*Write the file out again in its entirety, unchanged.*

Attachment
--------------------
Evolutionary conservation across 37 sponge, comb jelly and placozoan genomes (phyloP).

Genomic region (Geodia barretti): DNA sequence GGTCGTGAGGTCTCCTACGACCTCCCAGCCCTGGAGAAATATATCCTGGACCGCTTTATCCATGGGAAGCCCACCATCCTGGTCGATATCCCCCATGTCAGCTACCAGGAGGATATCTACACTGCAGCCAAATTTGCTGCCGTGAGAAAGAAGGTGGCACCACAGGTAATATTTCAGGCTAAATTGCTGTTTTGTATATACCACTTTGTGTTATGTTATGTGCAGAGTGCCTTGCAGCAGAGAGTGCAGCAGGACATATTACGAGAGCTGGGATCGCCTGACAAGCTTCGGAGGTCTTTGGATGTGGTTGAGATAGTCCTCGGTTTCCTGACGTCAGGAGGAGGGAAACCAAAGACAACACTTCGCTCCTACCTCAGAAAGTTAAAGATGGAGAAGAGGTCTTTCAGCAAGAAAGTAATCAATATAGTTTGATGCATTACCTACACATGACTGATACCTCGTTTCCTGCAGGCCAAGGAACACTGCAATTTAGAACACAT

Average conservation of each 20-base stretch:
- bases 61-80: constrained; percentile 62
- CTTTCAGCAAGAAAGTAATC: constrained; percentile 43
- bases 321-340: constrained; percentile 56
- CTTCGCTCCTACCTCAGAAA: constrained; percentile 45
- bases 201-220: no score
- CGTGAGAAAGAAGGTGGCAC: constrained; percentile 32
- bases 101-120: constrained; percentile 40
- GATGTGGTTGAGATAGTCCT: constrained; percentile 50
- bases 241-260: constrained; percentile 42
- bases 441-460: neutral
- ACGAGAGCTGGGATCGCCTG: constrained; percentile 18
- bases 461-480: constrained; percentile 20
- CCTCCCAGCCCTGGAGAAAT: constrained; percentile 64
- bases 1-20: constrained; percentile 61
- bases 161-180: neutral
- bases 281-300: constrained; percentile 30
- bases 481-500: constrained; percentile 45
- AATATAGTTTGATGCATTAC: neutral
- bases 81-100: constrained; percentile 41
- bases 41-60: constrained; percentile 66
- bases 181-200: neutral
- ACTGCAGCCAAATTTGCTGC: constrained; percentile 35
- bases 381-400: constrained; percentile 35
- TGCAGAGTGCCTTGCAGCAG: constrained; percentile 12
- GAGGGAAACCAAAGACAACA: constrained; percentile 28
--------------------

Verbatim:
Evolutionary conservation across 37 sponge, comb jelly and placozoan genomes (phyloP).

Genomic region (Geodia barretti): DNA sequence GGTCGTGAGGTCTCCTACGACCTCCCAGCCCTGGAGAAATATATCCTGGACCGCTTTATCCATGGGAAGCCCACCATCCTGGTCGATATCCCCCATGTCAGCTACCAGGAGGATATCTACACTGCAGCCAAATTTGCTGCCGTGAGAAAGAAGGTGGCACCACAGGTAATATTTCAGGCTAAATTGCTGTTTTGTATATACCACTTTGTGTTATGTTATGTGCAGAGTGCCTTGCAGCAGAGAGTGCAGCAGGACATATTACGAGAGCTGGGATCGCCTGACAAGCTTCGGAGGTCTTTGGATGTGGTTGAGATAGTCCTCGGTTTCCTGACGTCAGGAGGAGGGAAACCAAAGACAACACTTCGCTCCTACCTCAGAAAGTTAAAGATGGAGAAGAGGTCTTTCAGCAAGAAAGTAATCAATATAGTTTGATGCATTACCTACACATGACTGATACCTCGTTTCCTGCAGGCCAAGGAACACTGCAATTTAGAACACAT

Average conservation of each 20-base stretch:
- bases 61-80: constrained; percentile 62
- CTTTCAGCAAGAAAGTAATC: constrained; percentile 43
- bases 321-340: constrained; percentile 56
- CTTCGCTCCTACCTCAGAAA: constrained; percentile 45
- bases 201-220: no score
- CGTGAGAAAGAAGGTGGCAC: constrained; percentile 32
- bases 101-120: constrained; percentile 40
- GATGTGGTTGAGATAGTCCT: constrained; percentile 50
- bases 241-260: constrained; percentile 42
- bases 441-460: neutral
- ACGAGAGCTGGGATCGCCTG: constrained; percentile 18
- bases 461-480: constrained; percentile 20
- CCTCCCAGCCCTGGAGAAAT: constrained; percentile 64
- bases 1-20: constrained; percentile 61
- bases 161-180: neutral
- bases 281-300: constrained; percentile 30
- bases 481-500: constrained; percentile 45
- AATATAGTTTGATGCATTAC: neutral
- bases 81-100: constrained; percentile 41
- bases 41-60: constrained; percentile 66
- bases 181-200: neutral
- ACTGCAGCCAAATTTGCTGC: constrained; percentile 35
- bases 381-400: constrained; percentile 35
- TGCAGAGTGCCTTGCAGCAG: constrained; percentile 12
- GAGGGAAACCAAAGACAACA: constrained; percentile 28